So, we got these swords.
And we keep striking at each other with them.
This is one of the things that happens when you decide to be an actor.
People keep putting weapons in your hands and other people keep coming after you with similar weapons.
This is one of the things that happens in Romeo & Juliet.
Boys being boys.
And all that.
I mean, there wasn’t really a National Weapon Association doing everything it could to make sure that swords got into the hands of as many testosterone fueled sweaty ectomorphs with heartbreaking teen acne and an inferiority complex as possible. But the well-dressed teenager simply had to have a rapier and dagger as part of his breezy spring ensemble.
Or, in the case of this production, some pretty wicked looking, barbed and matching short swords with which to slash and stab each other.
Because teenagers are immortal.
Because Death is Fashion!
Besides, they look so hardcore COOL!
Not that I’m about to get all political here, but if you arm a bunch of young men sans “Well Regulated,” mix in feuding patriarchs, and set them loose on a hot day in July…well…if you’re surprised that a few of them end up bleeding out, you haven’t been paying attention, have you?
Shakespeare understood that.
Why doesn’t the gun lobby?
When your father and his father keep waving weapons at each other, and tossing threats back and forth, there is a sad inevitability that tragedy will occur even long before the tragedy occurs.
I mean, if we had never seen this play and hadn’t heard the title, for awhile we might well think it called, Mercutio & Tybalt. It feels as much about them as anyone.
But then they run into each other, each with a couple of nasty looking short swords on a hot day.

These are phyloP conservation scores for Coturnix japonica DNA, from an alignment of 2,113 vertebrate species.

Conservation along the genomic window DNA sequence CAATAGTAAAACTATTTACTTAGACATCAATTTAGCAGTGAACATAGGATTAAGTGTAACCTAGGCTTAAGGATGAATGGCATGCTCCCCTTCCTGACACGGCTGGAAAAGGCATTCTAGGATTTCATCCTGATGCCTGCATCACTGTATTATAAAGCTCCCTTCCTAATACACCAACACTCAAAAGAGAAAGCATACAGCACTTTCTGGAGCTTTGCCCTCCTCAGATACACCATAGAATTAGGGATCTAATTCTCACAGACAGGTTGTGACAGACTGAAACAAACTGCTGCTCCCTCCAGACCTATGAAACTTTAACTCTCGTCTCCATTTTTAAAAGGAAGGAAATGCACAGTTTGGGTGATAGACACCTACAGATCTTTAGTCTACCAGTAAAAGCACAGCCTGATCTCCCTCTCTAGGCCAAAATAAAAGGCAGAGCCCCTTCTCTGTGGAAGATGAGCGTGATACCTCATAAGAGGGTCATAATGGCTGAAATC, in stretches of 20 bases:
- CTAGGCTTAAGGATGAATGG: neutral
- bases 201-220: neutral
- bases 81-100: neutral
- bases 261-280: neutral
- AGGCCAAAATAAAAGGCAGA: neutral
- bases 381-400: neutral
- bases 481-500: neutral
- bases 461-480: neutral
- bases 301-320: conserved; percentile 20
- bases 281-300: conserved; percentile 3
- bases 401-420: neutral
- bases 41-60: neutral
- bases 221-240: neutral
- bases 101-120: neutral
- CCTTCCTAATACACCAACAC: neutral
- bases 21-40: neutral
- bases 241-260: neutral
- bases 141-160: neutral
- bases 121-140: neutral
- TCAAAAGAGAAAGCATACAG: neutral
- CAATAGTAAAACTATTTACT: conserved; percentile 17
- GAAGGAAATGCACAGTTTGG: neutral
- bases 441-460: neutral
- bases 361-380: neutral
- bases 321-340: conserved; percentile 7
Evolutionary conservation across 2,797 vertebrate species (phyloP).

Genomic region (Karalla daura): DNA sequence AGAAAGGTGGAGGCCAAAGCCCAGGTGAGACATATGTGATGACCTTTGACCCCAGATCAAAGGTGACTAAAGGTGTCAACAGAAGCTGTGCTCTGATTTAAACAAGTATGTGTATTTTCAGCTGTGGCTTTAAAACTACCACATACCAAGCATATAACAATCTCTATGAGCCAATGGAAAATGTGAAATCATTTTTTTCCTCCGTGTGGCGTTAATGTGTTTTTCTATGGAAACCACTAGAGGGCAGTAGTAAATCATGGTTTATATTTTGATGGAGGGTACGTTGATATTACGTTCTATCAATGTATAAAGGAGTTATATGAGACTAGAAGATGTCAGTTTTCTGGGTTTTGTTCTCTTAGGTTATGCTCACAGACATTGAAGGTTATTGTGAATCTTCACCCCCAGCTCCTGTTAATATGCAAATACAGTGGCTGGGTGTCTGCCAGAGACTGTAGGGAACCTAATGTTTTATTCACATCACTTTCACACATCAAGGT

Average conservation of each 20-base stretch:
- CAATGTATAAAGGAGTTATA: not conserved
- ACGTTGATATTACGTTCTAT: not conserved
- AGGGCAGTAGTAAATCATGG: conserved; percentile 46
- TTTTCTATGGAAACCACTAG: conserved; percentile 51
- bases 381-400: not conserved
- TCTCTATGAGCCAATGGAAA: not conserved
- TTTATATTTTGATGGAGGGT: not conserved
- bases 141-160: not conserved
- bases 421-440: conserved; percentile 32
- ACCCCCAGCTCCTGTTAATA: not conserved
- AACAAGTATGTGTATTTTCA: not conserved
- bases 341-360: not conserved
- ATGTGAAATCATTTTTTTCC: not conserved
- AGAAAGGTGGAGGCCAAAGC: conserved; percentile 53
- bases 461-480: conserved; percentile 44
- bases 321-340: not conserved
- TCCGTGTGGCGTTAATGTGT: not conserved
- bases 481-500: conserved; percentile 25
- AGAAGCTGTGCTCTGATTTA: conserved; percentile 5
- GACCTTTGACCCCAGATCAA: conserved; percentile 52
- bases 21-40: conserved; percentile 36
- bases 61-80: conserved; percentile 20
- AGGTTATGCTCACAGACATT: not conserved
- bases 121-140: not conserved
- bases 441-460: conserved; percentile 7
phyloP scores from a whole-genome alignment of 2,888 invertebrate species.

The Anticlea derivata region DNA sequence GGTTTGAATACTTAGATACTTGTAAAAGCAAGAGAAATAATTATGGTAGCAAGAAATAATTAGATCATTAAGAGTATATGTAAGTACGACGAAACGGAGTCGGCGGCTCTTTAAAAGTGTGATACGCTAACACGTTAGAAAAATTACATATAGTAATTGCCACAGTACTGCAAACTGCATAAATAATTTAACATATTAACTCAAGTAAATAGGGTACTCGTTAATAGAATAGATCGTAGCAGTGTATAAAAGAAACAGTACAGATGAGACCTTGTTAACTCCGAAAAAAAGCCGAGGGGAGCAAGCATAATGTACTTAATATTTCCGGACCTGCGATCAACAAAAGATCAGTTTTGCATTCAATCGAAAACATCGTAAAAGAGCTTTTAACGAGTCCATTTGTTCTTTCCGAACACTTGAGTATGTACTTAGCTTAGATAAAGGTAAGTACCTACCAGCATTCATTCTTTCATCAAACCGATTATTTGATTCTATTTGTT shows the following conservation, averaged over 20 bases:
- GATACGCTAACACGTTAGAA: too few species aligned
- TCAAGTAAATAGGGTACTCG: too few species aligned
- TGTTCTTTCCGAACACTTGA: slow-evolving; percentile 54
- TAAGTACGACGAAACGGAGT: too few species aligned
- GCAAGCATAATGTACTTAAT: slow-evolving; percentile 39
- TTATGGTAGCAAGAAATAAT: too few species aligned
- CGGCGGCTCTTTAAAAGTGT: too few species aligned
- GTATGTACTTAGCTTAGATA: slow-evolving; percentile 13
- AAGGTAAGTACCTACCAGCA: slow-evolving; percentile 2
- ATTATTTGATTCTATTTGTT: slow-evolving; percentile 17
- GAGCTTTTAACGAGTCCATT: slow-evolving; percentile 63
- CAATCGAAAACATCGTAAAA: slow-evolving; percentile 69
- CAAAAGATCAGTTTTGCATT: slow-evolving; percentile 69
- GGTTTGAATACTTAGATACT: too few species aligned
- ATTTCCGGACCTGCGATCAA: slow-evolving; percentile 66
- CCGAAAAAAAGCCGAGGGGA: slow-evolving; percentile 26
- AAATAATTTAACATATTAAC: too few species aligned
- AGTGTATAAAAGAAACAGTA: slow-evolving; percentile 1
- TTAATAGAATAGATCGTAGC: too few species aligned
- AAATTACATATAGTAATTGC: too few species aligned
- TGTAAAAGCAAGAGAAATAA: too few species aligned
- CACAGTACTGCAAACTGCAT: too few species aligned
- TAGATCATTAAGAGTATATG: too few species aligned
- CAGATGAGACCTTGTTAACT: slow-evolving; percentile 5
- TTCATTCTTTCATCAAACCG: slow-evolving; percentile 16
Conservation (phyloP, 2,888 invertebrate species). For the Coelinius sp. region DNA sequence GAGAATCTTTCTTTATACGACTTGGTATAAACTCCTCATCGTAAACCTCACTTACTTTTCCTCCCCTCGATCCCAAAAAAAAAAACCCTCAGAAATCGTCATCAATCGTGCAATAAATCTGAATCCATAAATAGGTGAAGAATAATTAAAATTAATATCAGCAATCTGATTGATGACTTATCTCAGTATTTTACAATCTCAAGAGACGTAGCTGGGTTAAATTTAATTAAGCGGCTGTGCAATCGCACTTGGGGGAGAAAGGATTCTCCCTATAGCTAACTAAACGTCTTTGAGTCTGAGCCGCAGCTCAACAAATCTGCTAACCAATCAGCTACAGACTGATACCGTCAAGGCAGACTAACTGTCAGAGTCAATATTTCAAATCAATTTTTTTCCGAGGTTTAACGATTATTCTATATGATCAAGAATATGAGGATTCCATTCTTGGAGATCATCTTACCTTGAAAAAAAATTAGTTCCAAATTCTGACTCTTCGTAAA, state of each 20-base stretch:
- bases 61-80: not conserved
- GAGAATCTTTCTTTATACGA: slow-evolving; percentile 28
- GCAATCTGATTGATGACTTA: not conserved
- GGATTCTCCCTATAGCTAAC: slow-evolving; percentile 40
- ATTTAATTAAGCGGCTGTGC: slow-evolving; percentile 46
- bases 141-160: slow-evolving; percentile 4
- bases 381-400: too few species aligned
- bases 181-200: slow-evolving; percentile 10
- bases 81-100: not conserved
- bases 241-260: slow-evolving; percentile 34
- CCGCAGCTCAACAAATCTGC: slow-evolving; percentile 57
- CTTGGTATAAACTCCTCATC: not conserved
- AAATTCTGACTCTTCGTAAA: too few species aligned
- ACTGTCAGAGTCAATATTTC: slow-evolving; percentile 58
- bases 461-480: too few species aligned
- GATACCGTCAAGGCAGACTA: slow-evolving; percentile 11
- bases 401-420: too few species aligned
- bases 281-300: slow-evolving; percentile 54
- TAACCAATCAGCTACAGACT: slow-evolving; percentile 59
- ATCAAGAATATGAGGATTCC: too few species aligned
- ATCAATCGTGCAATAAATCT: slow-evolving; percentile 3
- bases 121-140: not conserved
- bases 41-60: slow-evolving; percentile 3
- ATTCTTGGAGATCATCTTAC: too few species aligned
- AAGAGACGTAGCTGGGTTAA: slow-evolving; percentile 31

The rest, as they say, is history.
And the play can’t be called that anymore.
Here’s one of the things about fight directors (and, yes, this is a gross overgeneralization, but it’s my blog so it’s MY gross overgeneralization – you got a problem with that, write your own blog) — fight directors get this perverse grin, this sly snicker, this borderline sadistic glee at the idea of presenting a scene where a surprise slap comes out of nowhere, or a man in a bar gets his brains beat out by his daughter with a baseball bat, or a favorite character gets a lung sucking wound under a friends “helping” arm. I guess I do understand that. I mean, if you’re the guy who gets his kicks out of shocking folks with sudden violence, better to work on a zombie film or a fight heavy play, than, say, work it out on your own. There’s only so much patience we have for the guy at the office who puts fake severed fingers in the break-room fridge. At least that’s how Human Resources explained it to me.
So, our fight director is Casey Kaleba (http://www.safd.org/user/115) and these swords were forged for the show by a blacksmith (yes, there are still blacksmiths) named Kerry Stagmer of Baltimore Knife and Sword (www.baltimoreknife.com).
And they’re AWESOME.
It’s one of the problems with getting older. They don’t give you the roles anymore where you get to grab some gear and work out the tension of the day with a knock-down-drag-out. Although, I’ve been known to get winded shaking a cocktail mixer, so I’m spared that.
And don’t get me wrong, I get my hands a little dirty, too.
After all, it’s still Romeo & Juliet and all that violence in the society has to come from somewhere. It wouldn’t make sense if the father figures in this play were a bunch of Enlightenment-Seeking Pacifists who’ve embraced Transcendental Meditation and Yoga while our kids keep offing themselves and each other, with the regularity of shootings in America.
Not that I’m about to get political here.